How to Setup SSL for Apache Virtual Hosts

In this article, we'll run through setting up an Apache virtual host using the HTTPS protocol and an SSL certificate. If you're not familiar with the initial virtual host setup process or need a refresher, you can learn how to setup Apache and virtual hosts here.

HTTPS today is pretty much a requirement. At the very least, it's highly recommended by top search engines like Google and Bing to have one set up, even if you're just running a little old blog like this one. It secures your website and, most importantly, your users and their information. So just do it.

What is an SSL Certificate?

An SSL certificate is a data file that digitally binds a cryptographic key to an organization's details, allowing secure connections from a web server to a user's browser.

SSL certificates are commonly used in scenarios where sensitive information is transferred, such as an e-commerce site accepting credit cards, any websites accepting user sign-ups, logins, or personal information, data transfers, and more. In today's world, it's best to have an SSL certificate installed for your website, even if you're running a simple site or blog.

I recommend NameCheap for all of your SSL purchasing needs. It's easy to get set up with an account, and only takes a few minutes to create an SSL certificate and install it on your server.

Install the SSL Certificate on Your Server

Since this article is about setting up an Apache virtual host to handle SSL certificates and HTTPS requests, I'm going to assume for now that you have already obtained the SSL certificates you need from a Certificate Authority, like NameCheap. Any well-known provider will work. You just need to make sure you have the following three certificate files before proceeding:

  • .cer or .crt file: The digital certificate file used by a web browser to verify a website or organization's security and authenticity.
  • .key file: The certificate's private key used in the encryption/decryption of data sent between your server and connecting clients.
  • .ca-bundle file: The root certificate belonging to the issuing Certificate Authority, and the intermediate certificate which acts as the middle-man between the protected root certificate and server certificates for your website.

All certificate files combined make up a certificate chain.

Let's install these three certificate files onto your web server at the following location:


Create an Apache Virtual Host with SSL

Because I'm a minimalist, we're going to set up a single virtual host that will work for connections through ports 80, regular traffic, and 443, secure traffic. It's easier to manage, especially if you're managing many sites in your configuration, and removes extra room for error.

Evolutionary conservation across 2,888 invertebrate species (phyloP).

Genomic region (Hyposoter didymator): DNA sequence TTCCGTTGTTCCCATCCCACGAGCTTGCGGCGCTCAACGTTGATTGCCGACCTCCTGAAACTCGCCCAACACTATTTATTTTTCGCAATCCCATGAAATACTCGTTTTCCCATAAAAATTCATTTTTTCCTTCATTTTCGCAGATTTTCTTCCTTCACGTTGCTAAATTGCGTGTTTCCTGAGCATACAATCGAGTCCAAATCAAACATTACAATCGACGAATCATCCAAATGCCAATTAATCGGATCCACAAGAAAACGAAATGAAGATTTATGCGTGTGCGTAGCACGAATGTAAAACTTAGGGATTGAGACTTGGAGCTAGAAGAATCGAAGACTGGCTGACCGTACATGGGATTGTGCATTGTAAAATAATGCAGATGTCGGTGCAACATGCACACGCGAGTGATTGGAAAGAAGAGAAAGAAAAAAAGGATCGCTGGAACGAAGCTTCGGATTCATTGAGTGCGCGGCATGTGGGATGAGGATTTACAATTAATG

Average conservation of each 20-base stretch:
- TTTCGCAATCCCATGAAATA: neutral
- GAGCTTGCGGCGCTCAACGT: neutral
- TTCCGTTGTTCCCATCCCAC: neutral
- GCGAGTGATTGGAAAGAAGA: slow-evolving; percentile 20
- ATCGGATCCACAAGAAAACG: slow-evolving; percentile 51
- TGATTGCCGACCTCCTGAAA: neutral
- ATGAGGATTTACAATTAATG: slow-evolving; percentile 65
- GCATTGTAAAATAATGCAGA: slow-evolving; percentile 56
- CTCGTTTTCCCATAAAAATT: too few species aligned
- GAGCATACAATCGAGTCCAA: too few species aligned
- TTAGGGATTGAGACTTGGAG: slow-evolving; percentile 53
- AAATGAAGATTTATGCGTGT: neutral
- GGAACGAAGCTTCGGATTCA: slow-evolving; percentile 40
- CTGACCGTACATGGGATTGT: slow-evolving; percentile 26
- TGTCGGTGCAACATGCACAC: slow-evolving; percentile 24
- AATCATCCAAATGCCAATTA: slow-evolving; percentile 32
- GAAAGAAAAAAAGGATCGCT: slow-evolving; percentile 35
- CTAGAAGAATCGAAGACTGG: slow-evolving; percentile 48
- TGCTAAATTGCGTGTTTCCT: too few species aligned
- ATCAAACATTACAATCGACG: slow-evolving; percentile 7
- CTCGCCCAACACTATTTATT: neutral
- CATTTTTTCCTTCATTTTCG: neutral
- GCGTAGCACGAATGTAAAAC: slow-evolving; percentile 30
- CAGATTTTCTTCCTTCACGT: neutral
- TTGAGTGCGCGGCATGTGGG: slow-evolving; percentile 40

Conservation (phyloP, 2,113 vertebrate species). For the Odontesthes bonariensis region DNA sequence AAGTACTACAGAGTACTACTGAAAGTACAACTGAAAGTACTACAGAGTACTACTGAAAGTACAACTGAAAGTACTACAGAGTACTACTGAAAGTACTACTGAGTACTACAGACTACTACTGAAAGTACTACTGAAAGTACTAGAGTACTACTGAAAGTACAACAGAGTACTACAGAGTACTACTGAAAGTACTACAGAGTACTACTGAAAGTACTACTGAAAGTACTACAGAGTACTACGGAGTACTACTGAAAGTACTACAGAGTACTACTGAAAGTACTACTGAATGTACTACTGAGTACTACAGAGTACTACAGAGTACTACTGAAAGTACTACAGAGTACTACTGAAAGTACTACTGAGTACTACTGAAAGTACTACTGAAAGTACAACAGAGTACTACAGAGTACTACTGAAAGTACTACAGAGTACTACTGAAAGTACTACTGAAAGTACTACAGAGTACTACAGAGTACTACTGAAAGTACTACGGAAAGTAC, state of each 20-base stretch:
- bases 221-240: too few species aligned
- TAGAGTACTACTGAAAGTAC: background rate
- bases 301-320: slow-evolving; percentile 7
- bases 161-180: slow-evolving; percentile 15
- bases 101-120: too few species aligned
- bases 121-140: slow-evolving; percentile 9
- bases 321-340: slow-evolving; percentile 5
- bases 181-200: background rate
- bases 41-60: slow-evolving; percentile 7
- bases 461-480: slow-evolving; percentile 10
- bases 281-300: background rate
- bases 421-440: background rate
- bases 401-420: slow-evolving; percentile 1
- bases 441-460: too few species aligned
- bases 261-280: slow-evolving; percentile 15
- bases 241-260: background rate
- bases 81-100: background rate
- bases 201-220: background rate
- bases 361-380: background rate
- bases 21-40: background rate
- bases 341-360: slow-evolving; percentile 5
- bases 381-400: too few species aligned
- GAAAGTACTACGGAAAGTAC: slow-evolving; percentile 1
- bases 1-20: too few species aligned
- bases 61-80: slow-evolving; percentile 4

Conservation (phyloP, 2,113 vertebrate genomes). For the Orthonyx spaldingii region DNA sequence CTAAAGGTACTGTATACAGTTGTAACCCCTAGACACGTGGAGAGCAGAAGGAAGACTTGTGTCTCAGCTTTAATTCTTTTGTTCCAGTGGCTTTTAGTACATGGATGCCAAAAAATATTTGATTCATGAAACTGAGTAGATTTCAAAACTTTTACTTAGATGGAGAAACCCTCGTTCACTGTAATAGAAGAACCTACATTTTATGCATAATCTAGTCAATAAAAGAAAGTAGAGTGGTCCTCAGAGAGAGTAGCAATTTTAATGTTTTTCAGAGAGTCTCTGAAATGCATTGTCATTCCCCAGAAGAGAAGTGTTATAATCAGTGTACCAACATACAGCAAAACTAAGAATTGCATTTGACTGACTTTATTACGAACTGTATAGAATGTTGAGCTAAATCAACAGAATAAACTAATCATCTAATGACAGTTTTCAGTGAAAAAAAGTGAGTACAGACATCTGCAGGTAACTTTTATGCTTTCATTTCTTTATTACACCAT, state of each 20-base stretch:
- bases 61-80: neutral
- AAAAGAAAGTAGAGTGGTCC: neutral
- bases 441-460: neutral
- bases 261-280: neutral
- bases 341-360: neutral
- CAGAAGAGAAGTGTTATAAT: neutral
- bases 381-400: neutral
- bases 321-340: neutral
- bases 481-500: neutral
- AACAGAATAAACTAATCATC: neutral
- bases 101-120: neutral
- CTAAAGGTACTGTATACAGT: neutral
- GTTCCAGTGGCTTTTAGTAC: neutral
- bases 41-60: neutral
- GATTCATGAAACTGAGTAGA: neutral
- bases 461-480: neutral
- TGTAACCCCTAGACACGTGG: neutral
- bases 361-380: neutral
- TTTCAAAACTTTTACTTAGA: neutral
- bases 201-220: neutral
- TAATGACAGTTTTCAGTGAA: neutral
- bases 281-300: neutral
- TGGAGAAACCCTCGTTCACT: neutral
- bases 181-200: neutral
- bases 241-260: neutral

LoadModule ssl_module /usr/lib/apache2/modules/

Listen 443

<VirtualHost *:80 *:443>
ServerAdmin webmaster@localhost
DocumentRoot /var/www/example
ErrorLog ${APACHE_LOG_DIR}/error.log
CustomLog ${APACHE_LOG_DIR}/access.log combined
SSLEngine on
SSLCertificateFile /var/ssl/example/example.crt
SSLCertificateKeyFile /var/ssl/example/example.key
SSLCertificateChainFile /var/ssl/example/

First, we must make sure Apache's SSL module is installed and loaded properly before enabling it. Without this, restarting your Apache server will fail and you'll need to either comment it out or correct it before you can restart it again.

To ensure that the module is loaded and running on your server, run the following command:

a2enmod ssl

Next, we need to tell Apache to listen for incoming, secure traffic on port 443. By default, only port 80 is enabled, which will not work for HTTPS traffic.

Next, we're telling our VirtualHost configuration to listen to any requests received through ports 80 and 443 on a single virtual host instance. If a request is received through the secure port, the SSL directives kick in and include the SSL certificates installed at the locations we specify on the server, and enable SSL capabilities on your website.

Now, restart your Apache web server to enable the changes:

sudo systemctl restart apache2
Some server configurations, like Amazon LightSail, do not support connections through port 443 out of the box. To allow outside connections to the secure port, you must enable it through your provider.


Since HTTPS is pretty much a requirement, at least according to the top search engines, you should always install SSL certificates and enable for your websites from the get-go. It's best practice to do this and could save you a lot of time and trouble in the long-run.